Throughout 2005, one of the key subjects has been spyware. Worryingly, by December this year the UK will have maintained its position as the country with the third-highest rate of computers infected with spyware. Although the woes of this growing threat will no doubt continue into 2006, hopefully that will be the year in which vendors can come up with some real solutions.
As the threat posed by spyware continues to grow, it is hoped that 2006 will bring some relief.
During 2006, spyware is expected to really begin making its way towards the top of the agenda for the harassed IT manager. We all need to get to know a lot more about the spyware threat; apparently, if proper precautions are taken, 99.9% of spyware attacks can be foiled – but 99.9% of computer users probably do not have the full facilities available that would allow them to take the required precautions!
The use of multiple products is advocated to achieve anything like a reasonable level of protection against spyware. This is not really practical for users, and it is probably also more expensive than it needs to be for organizations.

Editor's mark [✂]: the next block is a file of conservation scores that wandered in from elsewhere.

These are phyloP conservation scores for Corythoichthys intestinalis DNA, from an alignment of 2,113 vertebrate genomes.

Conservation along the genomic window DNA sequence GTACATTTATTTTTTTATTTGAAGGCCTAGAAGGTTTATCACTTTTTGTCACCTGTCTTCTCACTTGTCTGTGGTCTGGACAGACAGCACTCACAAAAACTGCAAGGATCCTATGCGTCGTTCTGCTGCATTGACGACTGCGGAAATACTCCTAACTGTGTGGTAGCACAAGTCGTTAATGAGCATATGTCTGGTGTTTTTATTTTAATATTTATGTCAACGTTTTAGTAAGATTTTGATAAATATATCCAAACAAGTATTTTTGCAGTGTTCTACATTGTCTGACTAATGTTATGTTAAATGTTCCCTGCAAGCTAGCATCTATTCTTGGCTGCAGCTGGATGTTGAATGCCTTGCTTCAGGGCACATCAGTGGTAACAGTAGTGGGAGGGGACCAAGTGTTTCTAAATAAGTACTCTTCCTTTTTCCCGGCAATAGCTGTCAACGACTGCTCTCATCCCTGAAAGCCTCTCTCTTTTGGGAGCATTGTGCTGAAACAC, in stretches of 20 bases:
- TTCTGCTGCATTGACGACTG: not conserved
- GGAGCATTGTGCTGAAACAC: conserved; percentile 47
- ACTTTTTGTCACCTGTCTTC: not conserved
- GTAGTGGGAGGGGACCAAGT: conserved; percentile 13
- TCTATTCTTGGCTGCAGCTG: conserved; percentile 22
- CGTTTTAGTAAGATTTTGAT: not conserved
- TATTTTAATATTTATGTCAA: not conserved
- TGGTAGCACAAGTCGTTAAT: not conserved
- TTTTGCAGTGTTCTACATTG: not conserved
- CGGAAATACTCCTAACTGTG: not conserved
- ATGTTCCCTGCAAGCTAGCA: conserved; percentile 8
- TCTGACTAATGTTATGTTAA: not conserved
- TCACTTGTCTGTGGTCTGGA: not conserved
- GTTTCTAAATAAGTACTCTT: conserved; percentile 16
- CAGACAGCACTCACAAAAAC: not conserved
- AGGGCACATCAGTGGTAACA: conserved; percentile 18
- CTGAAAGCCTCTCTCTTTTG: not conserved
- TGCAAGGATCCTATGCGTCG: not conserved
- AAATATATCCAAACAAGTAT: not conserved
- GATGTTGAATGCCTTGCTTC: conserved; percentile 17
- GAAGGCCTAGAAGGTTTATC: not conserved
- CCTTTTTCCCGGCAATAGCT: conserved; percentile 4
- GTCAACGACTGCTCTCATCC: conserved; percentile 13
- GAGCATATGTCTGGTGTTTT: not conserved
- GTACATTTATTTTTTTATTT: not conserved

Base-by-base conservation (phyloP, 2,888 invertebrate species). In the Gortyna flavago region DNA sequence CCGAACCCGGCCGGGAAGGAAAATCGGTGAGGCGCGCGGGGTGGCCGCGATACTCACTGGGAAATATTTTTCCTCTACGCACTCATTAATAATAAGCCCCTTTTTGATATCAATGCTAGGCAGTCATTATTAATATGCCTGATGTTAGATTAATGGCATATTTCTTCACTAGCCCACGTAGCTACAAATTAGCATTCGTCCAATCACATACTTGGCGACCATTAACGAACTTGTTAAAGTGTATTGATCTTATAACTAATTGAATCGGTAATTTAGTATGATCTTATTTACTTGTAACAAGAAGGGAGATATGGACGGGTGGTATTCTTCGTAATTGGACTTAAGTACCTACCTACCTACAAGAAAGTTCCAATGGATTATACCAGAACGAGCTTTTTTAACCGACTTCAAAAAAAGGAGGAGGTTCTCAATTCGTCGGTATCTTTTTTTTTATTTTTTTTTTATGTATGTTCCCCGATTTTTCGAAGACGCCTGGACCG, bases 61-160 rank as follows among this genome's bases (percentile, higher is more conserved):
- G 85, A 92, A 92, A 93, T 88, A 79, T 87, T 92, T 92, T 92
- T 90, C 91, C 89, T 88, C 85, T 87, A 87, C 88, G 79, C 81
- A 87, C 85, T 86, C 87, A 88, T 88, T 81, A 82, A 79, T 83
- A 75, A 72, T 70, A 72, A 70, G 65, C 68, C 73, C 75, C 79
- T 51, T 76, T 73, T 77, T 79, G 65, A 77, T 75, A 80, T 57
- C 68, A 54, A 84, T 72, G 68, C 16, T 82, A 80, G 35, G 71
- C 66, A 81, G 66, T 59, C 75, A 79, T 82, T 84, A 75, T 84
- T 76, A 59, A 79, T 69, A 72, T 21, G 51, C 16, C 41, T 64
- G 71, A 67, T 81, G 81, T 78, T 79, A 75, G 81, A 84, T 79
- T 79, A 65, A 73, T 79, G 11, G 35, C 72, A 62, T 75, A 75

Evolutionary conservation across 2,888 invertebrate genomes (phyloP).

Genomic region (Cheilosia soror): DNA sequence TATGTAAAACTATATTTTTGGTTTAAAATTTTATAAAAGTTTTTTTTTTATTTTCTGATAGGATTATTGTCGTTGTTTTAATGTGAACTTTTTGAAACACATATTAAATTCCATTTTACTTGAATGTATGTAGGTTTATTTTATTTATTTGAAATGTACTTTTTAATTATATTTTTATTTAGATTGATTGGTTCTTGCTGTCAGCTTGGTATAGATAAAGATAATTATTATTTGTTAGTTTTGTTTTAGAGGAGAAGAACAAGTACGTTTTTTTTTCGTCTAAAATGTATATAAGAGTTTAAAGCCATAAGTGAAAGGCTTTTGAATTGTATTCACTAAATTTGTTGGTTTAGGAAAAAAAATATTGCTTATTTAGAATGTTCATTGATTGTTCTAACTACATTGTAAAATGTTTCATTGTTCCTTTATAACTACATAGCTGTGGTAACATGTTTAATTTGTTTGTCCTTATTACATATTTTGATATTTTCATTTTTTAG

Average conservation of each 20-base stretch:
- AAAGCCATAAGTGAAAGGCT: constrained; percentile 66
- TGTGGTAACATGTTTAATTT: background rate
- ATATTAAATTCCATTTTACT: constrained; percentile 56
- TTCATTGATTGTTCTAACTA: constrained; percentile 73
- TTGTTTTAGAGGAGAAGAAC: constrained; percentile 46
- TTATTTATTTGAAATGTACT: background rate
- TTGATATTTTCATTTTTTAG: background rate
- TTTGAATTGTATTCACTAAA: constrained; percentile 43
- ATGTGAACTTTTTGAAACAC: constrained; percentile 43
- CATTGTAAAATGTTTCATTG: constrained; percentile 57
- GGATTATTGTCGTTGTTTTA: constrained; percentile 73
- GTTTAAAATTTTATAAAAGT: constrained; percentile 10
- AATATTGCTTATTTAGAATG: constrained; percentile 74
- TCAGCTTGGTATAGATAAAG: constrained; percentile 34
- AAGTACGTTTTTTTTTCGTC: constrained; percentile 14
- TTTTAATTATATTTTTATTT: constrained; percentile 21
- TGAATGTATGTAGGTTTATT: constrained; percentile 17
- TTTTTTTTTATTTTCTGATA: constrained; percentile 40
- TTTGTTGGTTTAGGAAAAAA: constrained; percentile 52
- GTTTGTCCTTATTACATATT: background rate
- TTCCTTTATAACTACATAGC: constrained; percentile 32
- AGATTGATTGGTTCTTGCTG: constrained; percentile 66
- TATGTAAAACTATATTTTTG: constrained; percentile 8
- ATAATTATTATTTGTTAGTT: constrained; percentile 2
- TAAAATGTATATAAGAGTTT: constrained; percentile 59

Hopefully, the prevalence of spyware by the end of 2005 will bring home the message that spyware is a real threat that needs to be addressed. If this message is understood and acted upon, it is plausible that 2006 could bring some serious and practicable solutions from the vendors in the marketplace.
In addition, it looks like support in the fight against spyware is growing in the wider community. For example, in October, the US Federal Trace Commission (FTC) demonstrated its recognition of the threat posed by spyware, telling a US senate committee that spyware and other malware can not only slow down a computer’s performance but also result in the loss of sensitive data.
At the time, FTC chairman Deborah Platt Majoras also said that the Commission has an active program to address concerns about spyware and other malware, including research, law enforcement, and consumer education.
Meanwhile, the UK government has recently launched its ‘Get Safe Online’ campaign, which aims to raise public awareness of IT security issues such as spyware and provide solutions for consumers.
This looks like a step in the right direction, at least.
Source: OpinionWire by Butler Group (www.butlergroup.com)